Festivals in India revolve around Gods, Goddesses and saints. Festivals can also be celebrated to mark the commencement of a new season. In Indian culture, the beginning of anything that is auspicious is marked by celebrations. These festivals differ with communities. Karnataka, too, is in no way different from the rest of India.
The following are the festivals in Karnataka:
This festival is popularly known as Dussehra in India. It is generally celebrated in the month of October. The festival dates back to 15th century and till date is celebrated with much splendour and merriment. In South India, Dasara celebrates the victory of Shakti over the demon Mahishasura. This festival takes place for 9 days and on the last day a colourful procession throngs the street of Mysore.
Hampi Festival (Vijaya Utsav) Hampi festival or Vijaya Utsav celebrates the golden era of Vijayanagar Kingdom. The celebrations here include lot of cultural activity. Participants from across the world come here to showcase their talent. The city is decorated with lights. At night it presents a wonderful scenario to look at. The pomp and grandeur of the city will remind one of the olden days. Since the celebrations commemorate the past days, same kind of grandness is maintained still today.
Through this festival, the people of Karnataka pay their homage to River Cauvery. This particular festival is celebrated in the month of October in Coorg. River Cauvery is considered a saviour of the Kannada people. As a result the locals worship it.
Vairamudi festival is named after the crown. Lord Vishnu is adorned with this diamond-studded crown in the temple of Melkote. This festival too has its roots in the legends and myths. It is celebrated as a part of Banmahotsavam and is participated by devotees from all over the world. This event takes place at night and continues throughout night.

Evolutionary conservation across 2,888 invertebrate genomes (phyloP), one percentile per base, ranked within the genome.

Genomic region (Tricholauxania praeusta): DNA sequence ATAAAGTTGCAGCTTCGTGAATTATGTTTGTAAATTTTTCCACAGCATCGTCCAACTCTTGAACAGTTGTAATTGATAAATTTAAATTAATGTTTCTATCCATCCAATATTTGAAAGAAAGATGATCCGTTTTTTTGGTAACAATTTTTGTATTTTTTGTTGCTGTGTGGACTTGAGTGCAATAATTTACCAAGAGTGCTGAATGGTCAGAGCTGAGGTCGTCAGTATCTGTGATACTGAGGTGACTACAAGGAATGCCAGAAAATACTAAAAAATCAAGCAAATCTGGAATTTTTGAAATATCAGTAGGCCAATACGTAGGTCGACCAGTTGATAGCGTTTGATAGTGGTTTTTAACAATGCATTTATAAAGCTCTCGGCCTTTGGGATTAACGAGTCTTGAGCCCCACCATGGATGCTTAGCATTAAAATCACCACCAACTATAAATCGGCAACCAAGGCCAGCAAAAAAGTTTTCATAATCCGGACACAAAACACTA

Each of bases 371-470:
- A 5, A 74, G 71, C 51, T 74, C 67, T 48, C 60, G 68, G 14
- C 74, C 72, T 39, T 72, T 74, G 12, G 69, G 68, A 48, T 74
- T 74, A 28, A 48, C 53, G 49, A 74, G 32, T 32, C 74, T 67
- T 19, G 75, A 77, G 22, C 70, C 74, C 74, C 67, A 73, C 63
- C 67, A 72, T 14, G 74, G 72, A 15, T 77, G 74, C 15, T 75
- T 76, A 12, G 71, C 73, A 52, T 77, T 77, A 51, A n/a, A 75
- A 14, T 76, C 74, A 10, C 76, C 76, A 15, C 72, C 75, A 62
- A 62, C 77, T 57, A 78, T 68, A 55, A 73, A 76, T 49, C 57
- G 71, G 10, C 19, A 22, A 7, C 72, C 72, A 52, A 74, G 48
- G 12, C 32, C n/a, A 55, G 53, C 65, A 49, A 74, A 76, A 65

Kambala (Buffalo Race) A traditional sport by nature, it is still widely played today in Karnataka. As the harvesting season commences this game is arranged for. This tradition is a way of thanking the Gods for looking after the farmers' crops. In the Tulu community, it is still celebrated with much fanfare.
It is celebrated at the Dharmaraya Swamy Temple in Bengaluru. This festival is generally held between March and April. A unique feature of the Karaga is the unbroken tradition of visiting the tomb of an 18th century Muslim saintevery year – this custom has become a symbol of Hindu-Muslim unity.
It is actually a fair. This takes place as a groundnut fair and the first yield of the crop is presented to the Gods. This festival also has roots in the myths and legends. In the adjacent areas there are idols of the Bull and Dodda Ganesha.
This is a harvesting festival and is celebrated in the month of November or December. This too is a way of extending their gratitude to the Gods. The festival commences on a full moon night. The ceremony is accompanied by the chants of “Poli, Poli, Deva” which is an invocation to Gods to increase their yield every year.
Maha Mastakabhisheka, Shravanabelagola Maha Mastakabhisheka is a significant Jain festival that is held once in every twelve years. This festival takes place in Shravanabelagola, Karnataka where the highest statue of Bhagwan Bahubali or Gomateshwar is to be found. It is the anointment ceremony of the Lord and held in the month of February. Devotees from all over the world participate in this festival.
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